It can be hard to know where to start when finding entry level jobs, there are many things to consider, from deciding what graduat
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The Easter break is a great time to be job hunting; with two bank holidays back-to-back, it gives you an extended break from the norm and extra time to plan your next (or first) career move.
So we thought this was a great time to share our eggs of wisdom (- sorry we couldn’t resist!) on the best way to make the most of the holiday and get ahead on the job hunt.
If you don’t set goals, how will you be able to see what a brilliantly productive weekend you’ve had? Think about what you’ve been doing so far – what’s worked? what hasn’t? Let this shape your goals for the weekend.
Aiming to have a job interview lined up by Tuesday is highly unrealistic – what with employers off enjoying the holiday too. But a good goal could be, to have applied to 4 jobs by the end of the Easter break. Everyone works differently, and you might already have a jam-packed weekend in store, so the key is to set goals which you know you can realistically achieve.
You might have your heart set on what you think is your perfect job, but we always advise our grads to keep their options open. There are many roles which have similar functions, but different titles.
If you’ve been applying to the same type of roles and still not seen any success, it’s time to change tactics and go back to basics. Think about your strengths and weaknesses and how you can match them to a job that will be just right for you.
For example, if you’re a good speaker with experience managing projects or people, you could consider account manager roles. Or, if you’re more of a numbers person, with a maths degree and some admin experience under your belt, a career as a data analyst might be ideal.
The other benefit of Easter is that all jobs are guaranteed to stay up all weekend, giving you ample chance to put an application together. Take some time to scroll through job descriptions, picking out the requirements and assessing how you match up. Why not start with our jobs board – we promise all our jobs will stay up from Friday to Tuesday!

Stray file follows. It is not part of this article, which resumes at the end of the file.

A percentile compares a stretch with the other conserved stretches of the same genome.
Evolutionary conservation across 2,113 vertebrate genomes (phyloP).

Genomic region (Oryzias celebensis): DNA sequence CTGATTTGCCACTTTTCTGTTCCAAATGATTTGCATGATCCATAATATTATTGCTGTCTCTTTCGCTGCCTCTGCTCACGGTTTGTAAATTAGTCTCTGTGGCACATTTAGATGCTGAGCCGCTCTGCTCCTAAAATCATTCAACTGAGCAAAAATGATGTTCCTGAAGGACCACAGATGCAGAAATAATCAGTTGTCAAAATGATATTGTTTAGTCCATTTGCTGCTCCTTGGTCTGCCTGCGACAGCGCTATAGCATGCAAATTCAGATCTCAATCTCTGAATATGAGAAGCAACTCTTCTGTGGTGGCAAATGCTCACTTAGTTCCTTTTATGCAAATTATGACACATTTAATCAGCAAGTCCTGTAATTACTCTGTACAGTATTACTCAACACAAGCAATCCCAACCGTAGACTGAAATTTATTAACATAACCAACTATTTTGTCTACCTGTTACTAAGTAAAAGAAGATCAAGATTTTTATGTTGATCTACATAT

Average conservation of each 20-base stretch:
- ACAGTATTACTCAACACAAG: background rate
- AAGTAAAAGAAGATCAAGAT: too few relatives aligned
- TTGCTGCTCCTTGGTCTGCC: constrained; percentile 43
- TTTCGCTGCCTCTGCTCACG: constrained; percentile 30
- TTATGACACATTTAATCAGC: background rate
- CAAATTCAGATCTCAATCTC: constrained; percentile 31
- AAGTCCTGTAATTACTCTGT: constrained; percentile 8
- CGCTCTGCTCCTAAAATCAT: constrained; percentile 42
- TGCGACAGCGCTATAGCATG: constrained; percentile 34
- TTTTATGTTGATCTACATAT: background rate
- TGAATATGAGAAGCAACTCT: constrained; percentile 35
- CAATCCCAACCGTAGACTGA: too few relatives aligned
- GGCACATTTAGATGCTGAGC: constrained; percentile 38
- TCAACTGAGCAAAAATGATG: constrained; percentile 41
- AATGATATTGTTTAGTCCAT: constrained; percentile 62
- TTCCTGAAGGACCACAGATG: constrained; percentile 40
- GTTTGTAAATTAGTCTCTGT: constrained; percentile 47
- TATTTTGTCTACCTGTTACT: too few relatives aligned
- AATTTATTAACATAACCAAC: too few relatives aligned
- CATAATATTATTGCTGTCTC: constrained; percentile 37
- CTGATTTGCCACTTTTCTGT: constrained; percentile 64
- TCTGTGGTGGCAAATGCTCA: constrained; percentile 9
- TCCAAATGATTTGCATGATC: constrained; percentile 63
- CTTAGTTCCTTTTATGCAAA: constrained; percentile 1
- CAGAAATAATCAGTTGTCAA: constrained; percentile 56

So you’ve found a job / a selection of jobs you want to apply for. What next? Well, whatever you do, don’t send a generic CV! Think about it, after a four-day break employers will be inundated with applications, so you’ll want to make sure yours stands out.
The key is to make sure you’re CV specifically matches what they’re asking for – it sounds obvious, but it really is that simple.
For example: If the job description asks for ‘previous experience in email marketing’, your CV should read something along the lines of ‘Built and sent weekly email newsletters via MailChimp to up to 7,000 subscribers promoting new products – sales via these emails contributed to 20% of total new product sales.’
Essentially, employers want to see what you did and the outcome of it. Remember, they want people who are going to help drive their business forward.
If you’re a recent graduate and can’t give such specific examples, don’t panic. Instead give examples of a skill you used at university, the outcome of using it and how it peaked your interest in the area. E.g. If you ever organised socials, you would have had to secure a venue, promote the event and manage the night to run smoothly – all great hands-on experience for a job in sales or project management.
If there’s a skill you need for a job that you don’t have, it’s never too late to learn it. And the Easter break is the perfect time to start. Nothing shows your genuine interest in a subject better than taking your own initiative to learn more.
Easter break for many of you will no doubt be an entire weekend full of well-meaning friends and family asking how the job hunt is going.
But instead of diving head first into even more applications, take some time to step back from all things job related. Everyone needs time to refocus and you’ll find you’re in a much better frame of mind to hit the ground running come Tuesday.
Sometimes all you need is a weekend spent gorging on Easter eggs to get a fresh perspective.